Georgia’s health insurance landscape is changing under the Affordable Care Act. As a state with historically high percentages of uninsured individuals, it is seeing improvements.
Health insurance options available to people living in Georgia include job-based coverage, plans sold through the state’s federally facilitated exchange, public programs such as Medicaid and CHIP, and private marketplace plans. We offer ACA-compliant health insurance plans in both the on-exchange marketplace and on private, off-exchange marketplaces.
Georgia and the Affordable Care Act
When the Affordable Care Act’s key provisions took effect and 2014 open enrollment began, the state defaulted to a federally facilitated exchange. Georgians who buy their own health insurance coverage can shop for subsidy-eligible plans through the health insurance marketplace.
Those who do not qualify for income-based financial assistance (i.e., premium tax credits and cost-sharing reductions) might explore their coverage options in the private marketplace. We provide Georgia health insurance quotes for ACA-compliant health plans as well as additional coverage that includes short-term health plans, dental insurance plans, supplemental health plans, and Medicare supplement plans.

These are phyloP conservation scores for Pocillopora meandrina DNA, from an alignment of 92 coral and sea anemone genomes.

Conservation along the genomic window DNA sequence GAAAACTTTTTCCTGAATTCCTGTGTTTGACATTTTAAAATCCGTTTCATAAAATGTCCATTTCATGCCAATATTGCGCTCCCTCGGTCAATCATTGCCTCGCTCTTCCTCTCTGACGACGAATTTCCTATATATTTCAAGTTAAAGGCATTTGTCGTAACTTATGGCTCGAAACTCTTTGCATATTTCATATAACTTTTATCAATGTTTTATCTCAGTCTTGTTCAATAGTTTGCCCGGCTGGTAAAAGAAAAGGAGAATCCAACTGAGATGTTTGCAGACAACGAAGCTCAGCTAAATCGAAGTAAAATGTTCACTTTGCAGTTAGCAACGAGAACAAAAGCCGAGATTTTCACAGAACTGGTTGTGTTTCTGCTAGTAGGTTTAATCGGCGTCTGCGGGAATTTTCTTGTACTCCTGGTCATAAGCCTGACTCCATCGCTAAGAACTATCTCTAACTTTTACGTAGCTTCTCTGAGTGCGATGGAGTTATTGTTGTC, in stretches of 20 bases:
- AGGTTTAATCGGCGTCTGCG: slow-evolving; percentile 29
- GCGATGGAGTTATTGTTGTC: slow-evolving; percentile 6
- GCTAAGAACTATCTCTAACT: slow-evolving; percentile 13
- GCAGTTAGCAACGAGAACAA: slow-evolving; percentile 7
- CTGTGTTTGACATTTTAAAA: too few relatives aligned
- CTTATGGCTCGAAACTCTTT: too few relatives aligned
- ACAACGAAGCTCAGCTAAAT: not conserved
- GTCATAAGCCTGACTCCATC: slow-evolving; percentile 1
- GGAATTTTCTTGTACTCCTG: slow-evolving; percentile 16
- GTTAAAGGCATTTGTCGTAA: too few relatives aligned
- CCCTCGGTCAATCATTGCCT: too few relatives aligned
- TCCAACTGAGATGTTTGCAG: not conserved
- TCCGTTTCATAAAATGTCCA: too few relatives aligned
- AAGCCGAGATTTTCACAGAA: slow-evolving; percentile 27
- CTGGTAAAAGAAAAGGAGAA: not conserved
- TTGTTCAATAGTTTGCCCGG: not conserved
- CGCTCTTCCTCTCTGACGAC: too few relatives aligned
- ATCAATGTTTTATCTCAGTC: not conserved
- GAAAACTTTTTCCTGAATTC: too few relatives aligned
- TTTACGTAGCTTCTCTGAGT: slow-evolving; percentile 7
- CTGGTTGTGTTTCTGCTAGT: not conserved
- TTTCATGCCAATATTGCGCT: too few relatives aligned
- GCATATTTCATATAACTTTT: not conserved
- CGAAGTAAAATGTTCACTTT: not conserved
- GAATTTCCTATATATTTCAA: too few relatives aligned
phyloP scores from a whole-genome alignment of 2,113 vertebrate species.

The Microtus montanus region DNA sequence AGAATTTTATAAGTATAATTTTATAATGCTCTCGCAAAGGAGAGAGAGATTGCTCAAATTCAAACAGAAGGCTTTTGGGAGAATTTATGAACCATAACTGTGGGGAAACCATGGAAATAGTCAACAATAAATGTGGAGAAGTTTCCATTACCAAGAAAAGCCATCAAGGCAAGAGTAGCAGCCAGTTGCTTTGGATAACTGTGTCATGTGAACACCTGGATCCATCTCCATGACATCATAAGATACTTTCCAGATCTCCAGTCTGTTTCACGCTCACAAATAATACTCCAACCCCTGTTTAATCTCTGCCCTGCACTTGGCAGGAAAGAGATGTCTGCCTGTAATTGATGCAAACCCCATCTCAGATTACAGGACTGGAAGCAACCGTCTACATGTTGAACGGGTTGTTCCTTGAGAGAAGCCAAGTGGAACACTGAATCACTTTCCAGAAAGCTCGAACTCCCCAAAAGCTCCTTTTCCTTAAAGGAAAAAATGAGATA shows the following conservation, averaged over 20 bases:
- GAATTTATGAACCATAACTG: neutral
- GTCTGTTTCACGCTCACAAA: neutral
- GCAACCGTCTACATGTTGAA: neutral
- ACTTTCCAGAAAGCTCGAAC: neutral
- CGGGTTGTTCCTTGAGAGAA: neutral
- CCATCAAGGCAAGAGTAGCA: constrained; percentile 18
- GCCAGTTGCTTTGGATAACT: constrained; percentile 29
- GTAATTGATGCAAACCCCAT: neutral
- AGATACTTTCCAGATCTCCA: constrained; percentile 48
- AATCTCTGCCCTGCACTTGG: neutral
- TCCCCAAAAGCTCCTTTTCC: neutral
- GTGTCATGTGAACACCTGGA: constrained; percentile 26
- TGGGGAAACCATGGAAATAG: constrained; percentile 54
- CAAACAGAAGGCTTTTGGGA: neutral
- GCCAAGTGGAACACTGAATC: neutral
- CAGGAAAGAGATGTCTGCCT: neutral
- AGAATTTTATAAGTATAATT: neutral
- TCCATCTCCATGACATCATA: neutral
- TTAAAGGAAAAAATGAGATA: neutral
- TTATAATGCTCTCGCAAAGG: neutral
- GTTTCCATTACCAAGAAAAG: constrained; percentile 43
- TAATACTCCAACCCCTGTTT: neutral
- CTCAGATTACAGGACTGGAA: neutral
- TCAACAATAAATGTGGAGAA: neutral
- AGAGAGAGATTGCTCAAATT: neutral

Employers with 50 or fewer full-time employees can offer healthcare benefits through the federal Small Business Health Options Program (SHOP) and may qualify for tax credits when they do.
Medicaid expansion in Georgia
Georgia is among the states that have not expanded Medicaid to single, low-income adults ages 19 to 64. Learn more about Medicaid and eligibility requirements.
In Georgia, the Children’s Health Insurance Program is called PeachCare for Kids. This program provides comprehensive healthcare to eligible children. More information about PeachCare for Kids is available at http://dch.georgia.gov/peachcare-kids.
Having a high incidence of residents that lack Health Insurance coverage is one of the factors that push Georgia back into the bottom states in the country when it comes to health issues. Within the U.S., this state is the 38th healthiest state.
Some of the biggest reasons and causes that push this state towards the bottom of the ranking are the big geographical disparity within the state, combined with the fact that there are not enough physicians per 100,000. Not only it’s difficult to ensure proper health care in this state, as there are not enough physicians, but it’s also hard to provide accessible health care with such a high geographical disparity and incidence of residents lacking health insurance coverage.
What can be done to improve the health status of Georgia and its residents? Preventive health care needs to be implemented among the people of this state, and Accessibility needs to be improved to ensure that, in case Health Care is needed, it’s not only available but also efficient.